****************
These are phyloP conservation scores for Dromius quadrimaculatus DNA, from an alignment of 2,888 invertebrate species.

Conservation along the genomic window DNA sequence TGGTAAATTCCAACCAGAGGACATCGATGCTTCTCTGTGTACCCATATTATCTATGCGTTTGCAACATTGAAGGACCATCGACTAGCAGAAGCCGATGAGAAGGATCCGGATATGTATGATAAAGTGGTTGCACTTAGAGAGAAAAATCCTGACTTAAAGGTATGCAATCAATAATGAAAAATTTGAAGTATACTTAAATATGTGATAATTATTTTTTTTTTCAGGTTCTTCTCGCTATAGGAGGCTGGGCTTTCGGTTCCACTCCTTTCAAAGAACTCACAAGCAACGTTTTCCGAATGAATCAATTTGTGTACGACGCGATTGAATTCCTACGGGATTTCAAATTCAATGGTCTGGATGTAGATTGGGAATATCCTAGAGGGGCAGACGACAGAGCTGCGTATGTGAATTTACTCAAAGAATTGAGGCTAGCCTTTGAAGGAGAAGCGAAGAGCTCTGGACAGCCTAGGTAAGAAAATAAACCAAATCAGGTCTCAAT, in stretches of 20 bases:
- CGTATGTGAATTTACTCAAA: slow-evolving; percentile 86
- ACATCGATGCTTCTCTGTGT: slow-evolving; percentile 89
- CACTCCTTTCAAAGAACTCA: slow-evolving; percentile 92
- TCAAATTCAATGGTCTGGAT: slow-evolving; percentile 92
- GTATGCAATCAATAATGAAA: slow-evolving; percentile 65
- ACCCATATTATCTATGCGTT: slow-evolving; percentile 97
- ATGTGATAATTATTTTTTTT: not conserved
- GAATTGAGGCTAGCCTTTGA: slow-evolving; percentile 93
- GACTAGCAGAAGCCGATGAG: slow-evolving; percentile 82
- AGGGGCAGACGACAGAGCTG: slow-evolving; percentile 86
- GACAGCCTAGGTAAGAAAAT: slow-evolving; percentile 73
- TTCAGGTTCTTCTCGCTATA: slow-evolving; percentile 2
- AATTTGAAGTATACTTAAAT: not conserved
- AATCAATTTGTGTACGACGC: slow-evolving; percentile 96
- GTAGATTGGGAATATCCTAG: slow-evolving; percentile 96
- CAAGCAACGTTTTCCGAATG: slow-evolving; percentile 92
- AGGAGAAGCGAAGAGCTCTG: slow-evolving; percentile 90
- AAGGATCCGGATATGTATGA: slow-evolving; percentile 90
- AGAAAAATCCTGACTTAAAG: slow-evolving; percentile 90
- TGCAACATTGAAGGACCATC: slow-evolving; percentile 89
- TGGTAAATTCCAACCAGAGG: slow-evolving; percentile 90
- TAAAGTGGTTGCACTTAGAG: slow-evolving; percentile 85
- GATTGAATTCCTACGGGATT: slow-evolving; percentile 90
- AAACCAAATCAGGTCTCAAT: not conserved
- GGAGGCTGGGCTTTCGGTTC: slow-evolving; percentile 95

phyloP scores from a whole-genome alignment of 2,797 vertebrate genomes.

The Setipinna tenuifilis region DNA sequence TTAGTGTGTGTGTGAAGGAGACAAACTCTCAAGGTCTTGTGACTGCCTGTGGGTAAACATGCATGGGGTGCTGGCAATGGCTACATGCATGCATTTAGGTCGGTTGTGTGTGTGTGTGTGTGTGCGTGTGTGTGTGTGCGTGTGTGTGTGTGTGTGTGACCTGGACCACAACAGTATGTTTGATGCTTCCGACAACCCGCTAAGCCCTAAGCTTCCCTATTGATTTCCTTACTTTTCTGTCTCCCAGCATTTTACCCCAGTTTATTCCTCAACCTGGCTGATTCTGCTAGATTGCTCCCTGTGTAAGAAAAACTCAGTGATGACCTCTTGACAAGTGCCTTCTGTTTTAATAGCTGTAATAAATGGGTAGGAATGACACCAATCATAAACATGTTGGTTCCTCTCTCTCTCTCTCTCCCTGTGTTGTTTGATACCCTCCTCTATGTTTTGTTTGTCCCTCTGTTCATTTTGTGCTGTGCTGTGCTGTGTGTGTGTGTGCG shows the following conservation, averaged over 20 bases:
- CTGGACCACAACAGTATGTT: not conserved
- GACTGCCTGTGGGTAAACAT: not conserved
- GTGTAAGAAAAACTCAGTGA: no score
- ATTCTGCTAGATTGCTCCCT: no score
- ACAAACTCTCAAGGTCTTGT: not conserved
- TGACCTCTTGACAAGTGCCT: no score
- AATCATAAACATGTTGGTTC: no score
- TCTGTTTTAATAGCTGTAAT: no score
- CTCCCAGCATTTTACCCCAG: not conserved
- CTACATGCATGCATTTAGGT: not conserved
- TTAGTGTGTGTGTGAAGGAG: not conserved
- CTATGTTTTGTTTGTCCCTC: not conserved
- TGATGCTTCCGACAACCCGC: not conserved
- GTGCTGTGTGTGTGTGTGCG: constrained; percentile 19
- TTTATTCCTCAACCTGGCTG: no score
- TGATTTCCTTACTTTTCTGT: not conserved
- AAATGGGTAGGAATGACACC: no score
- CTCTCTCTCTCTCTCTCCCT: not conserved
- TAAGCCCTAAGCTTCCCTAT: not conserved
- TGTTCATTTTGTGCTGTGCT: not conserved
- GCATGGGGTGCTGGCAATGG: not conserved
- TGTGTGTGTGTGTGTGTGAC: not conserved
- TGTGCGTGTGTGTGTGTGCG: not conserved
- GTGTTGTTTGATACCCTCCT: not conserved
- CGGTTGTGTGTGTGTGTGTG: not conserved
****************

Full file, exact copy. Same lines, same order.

These are phyloP conservation scores for Dromius quadrimaculatus DNA, from an alignment of 2,888 invertebrate species.

Conservation along the genomic window DNA sequence TGGTAAATTCCAACCAGAGGACATCGATGCTTCTCTGTGTACCCATATTATCTATGCGTTTGCAACATTGAAGGACCATCGACTAGCAGAAGCCGATGAGAAGGATCCGGATATGTATGATAAAGTGGTTGCACTTAGAGAGAAAAATCCTGACTTAAAGGTATGCAATCAATAATGAAAAATTTGAAGTATACTTAAATATGTGATAATTATTTTTTTTTTCAGGTTCTTCTCGCTATAGGAGGCTGGGCTTTCGGTTCCACTCCTTTCAAAGAACTCACAAGCAACGTTTTCCGAATGAATCAATTTGTGTACGACGCGATTGAATTCCTACGGGATTTCAAATTCAATGGTCTGGATGTAGATTGGGAATATCCTAGAGGGGCAGACGACAGAGCTGCGTATGTGAATTTACTCAAAGAATTGAGGCTAGCCTTTGAAGGAGAAGCGAAGAGCTCTGGACAGCCTAGGTAAGAAAATAAACCAAATCAGGTCTCAAT, in stretches of 20 bases:
- CGTATGTGAATTTACTCAAA: slow-evolving; percentile 86
- ACATCGATGCTTCTCTGTGT: slow-evolving; percentile 89
- CACTCCTTTCAAAGAACTCA: slow-evolving; percentile 92
- TCAAATTCAATGGTCTGGAT: slow-evolving; percentile 92
- GTATGCAATCAATAATGAAA: slow-evolving; percentile 65
- ACCCATATTATCTATGCGTT: slow-evolving; percentile 97
- ATGTGATAATTATTTTTTTT: not conserved
- GAATTGAGGCTAGCCTTTGA: slow-evolving; percentile 93
- GACTAGCAGAAGCCGATGAG: slow-evolving; percentile 82
- AGGGGCAGACGACAGAGCTG: slow-evolving; percentile 86
- GACAGCCTAGGTAAGAAAAT: slow-evolving; percentile 73
- TTCAGGTTCTTCTCGCTATA: slow-evolving; percentile 2
- AATTTGAAGTATACTTAAAT: not conserved
- AATCAATTTGTGTACGACGC: slow-evolving; percentile 96
- GTAGATTGGGAATATCCTAG: slow-evolving; percentile 96
- CAAGCAACGTTTTCCGAATG: slow-evolving; percentile 92
- AGGAGAAGCGAAGAGCTCTG: slow-evolving; percentile 90
- AAGGATCCGGATATGTATGA: slow-evolving; percentile 90
- AGAAAAATCCTGACTTAAAG: slow-evolving; percentile 90
- TGCAACATTGAAGGACCATC: slow-evolving; percentile 89
- TGGTAAATTCCAACCAGAGG: slow-evolving; percentile 90
- TAAAGTGGTTGCACTTAGAG: slow-evolving; percentile 85
- GATTGAATTCCTACGGGATT: slow-evolving; percentile 90
- AAACCAAATCAGGTCTCAAT: not conserved
- GGAGGCTGGGCTTTCGGTTC: slow-evolving; percentile 95

phyloP scores from a whole-genome alignment of 2,797 vertebrate genomes.

The Setipinna tenuifilis region DNA sequence TTAGTGTGTGTGTGAAGGAGACAAACTCTCAAGGTCTTGTGACTGCCTGTGGGTAAACATGCATGGGGTGCTGGCAATGGCTACATGCATGCATTTAGGTCGGTTGTGTGTGTGTGTGTGTGTGCGTGTGTGTGTGTGCGTGTGTGTGTGTGTGTGTGACCTGGACCACAACAGTATGTTTGATGCTTCCGACAACCCGCTAAGCCCTAAGCTTCCCTATTGATTTCCTTACTTTTCTGTCTCCCAGCATTTTACCCCAGTTTATTCCTCAACCTGGCTGATTCTGCTAGATTGCTCCCTGTGTAAGAAAAACTCAGTGATGACCTCTTGACAAGTGCCTTCTGTTTTAATAGCTGTAATAAATGGGTAGGAATGACACCAATCATAAACATGTTGGTTCCTCTCTCTCTCTCTCTCCCTGTGTTGTTTGATACCCTCCTCTATGTTTTGTTTGTCCCTCTGTTCATTTTGTGCTGTGCTGTGCTGTGTGTGTGTGTGCG shows the following conservation, averaged over 20 bases:
- CTGGACCACAACAGTATGTT: not conserved
- GACTGCCTGTGGGTAAACAT: not conserved
- GTGTAAGAAAAACTCAGTGA: no score
- ATTCTGCTAGATTGCTCCCT: no score
- ACAAACTCTCAAGGTCTTGT: not conserved
- TGACCTCTTGACAAGTGCCT: no score
- AATCATAAACATGTTGGTTC: no score
- TCTGTTTTAATAGCTGTAAT: no score
- CTCCCAGCATTTTACCCCAG: not conserved
- CTACATGCATGCATTTAGGT: not conserved
- TTAGTGTGTGTGTGAAGGAG: not conserved
- CTATGTTTTGTTTGTCCCTC: not conserved
- TGATGCTTCCGACAACCCGC: not conserved
- GTGCTGTGTGTGTGTGTGCG: constrained; percentile 19
- TTTATTCCTCAACCTGGCTG: no score
- TGATTTCCTTACTTTTCTGT: not conserved
- AAATGGGTAGGAATGACACC: no score
- CTCTCTCTCTCTCTCTCCCT: not conserved
- TAAGCCCTAAGCTTCCCTAT: not conserved
- TGTTCATTTTGTGCTGTGCT: not conserved
- GCATGGGGTGCTGGCAATGG: not conserved
- TGTGTGTGTGTGTGTGTGAC: not conserved
- TGTGCGTGTGTGTGTGTGCG: not conserved
- GTGTTGTTTGATACCCTCCT: not conserved
- CGGTTGTGTGTGTGTGTGTG: not conserved